Thanks. Yes, I want to do this in compliance with code, and if I read what you provided correctly, I think it says that if wiring to the junction box does not include a separate ground (true) that I can stay with 10/2 w/insulated ground if all those conditions apply (which I believe they do). Thanks again.
  4. jadnashua

    jadnashua Retired Defense Industry Engineer xxx

    Messages:
    22,152
    Location:
    New England
    Moving it generally means bring it up to code, so no, you can't just add some wire...you need to rerun it with new so it has the proper ground and neutral, i.e, change the plug to 4-wire and a new run.
  5. frenchie

    frenchie Jack of all trades

    Nope. He went over your head. Over my head to explain how, probably.

    I think you misunderstood which junction box the code's talking about. Some driers (the ones in laudromats for example), instead of a plug & a receptacle, they're wired straight into a junction box.



    The basic logic goes:

    The wire from the current location, to the new location, is new work.

    New work has to be to current code. 12/3 + ground, 2 hots connected to opposite phases, a neutral connected to the bus bar, a ground connected to the ground bar.

    That can't be done, junctionning off the old feed, you'd be short a wire. So you have to run a new feed.

    The old wire/location, could be re-used for a single-voltage circuit. Something strictly 220 (hottub?), or strictly 110 (junction for some extra receptacles somewhere?).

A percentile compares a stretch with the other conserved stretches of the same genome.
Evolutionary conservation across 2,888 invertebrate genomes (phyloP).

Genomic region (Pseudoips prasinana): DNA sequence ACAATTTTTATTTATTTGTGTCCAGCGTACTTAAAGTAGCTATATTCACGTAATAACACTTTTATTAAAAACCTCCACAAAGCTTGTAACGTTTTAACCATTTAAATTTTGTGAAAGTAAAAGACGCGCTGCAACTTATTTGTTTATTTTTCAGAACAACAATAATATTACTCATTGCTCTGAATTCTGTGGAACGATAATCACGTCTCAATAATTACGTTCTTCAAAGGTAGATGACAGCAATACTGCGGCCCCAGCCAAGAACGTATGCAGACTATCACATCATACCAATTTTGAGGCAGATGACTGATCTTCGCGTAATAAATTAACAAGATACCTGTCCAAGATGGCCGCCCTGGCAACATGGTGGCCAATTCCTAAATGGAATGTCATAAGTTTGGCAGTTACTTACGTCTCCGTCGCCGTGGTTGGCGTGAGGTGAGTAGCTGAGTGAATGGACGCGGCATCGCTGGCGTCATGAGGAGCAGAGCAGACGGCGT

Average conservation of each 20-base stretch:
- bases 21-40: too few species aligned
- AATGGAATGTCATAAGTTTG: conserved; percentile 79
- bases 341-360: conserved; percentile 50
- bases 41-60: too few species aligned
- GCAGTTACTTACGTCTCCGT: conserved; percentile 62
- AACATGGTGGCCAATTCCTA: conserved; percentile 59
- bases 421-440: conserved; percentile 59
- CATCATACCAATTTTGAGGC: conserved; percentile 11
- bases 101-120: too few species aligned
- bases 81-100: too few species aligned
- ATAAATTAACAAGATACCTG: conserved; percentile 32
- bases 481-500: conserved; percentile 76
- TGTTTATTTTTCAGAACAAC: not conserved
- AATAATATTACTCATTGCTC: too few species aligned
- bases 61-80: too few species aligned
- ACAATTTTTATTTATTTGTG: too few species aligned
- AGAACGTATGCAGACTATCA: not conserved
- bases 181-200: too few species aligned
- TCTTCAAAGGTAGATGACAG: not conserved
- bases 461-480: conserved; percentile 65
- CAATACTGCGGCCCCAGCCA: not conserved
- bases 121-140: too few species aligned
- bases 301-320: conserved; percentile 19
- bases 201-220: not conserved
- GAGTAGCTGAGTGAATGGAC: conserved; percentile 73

6. Plumbob

    Plumbob New Member

    Messages:
    28
    I think I understand now. BTW, the "junction box" is a small metal work-box attached to a beam in my utility room. All that's inside it is a splice (3 wire nuts) connecting two runs of 10/3. I'm not even sure why its there. Maybe the dryer was relocated years ago before I owned the house.

    I can't justify busting up walls in my finished basement to install a new line back to the panel, just to move the dryer outlet a couple feet, so I'll live it as-is. The dryer cord reaches it, but I was just going to move it a bit closer.

    Final question, I haven't installed a new dryer, its the same one I've had for years (with a 3-prong plug). But if I did buy a new dryer would I have to install a new outlet and wire run back to the panel, or would I just buy a cord/plug to attach to the dryer, and plug it in? I assume dryers don't come with cords, as this one didn't 20 years ago when I bought it.
  7. jwelectric

    jwelectric Electrical Contractor/Instructor

    Messages:
    2,540
    Location:
    North Carolina
    With over 42 years of experience making electrical installations and 10 years of talking on a daily basis on current flow I have but one suggestion.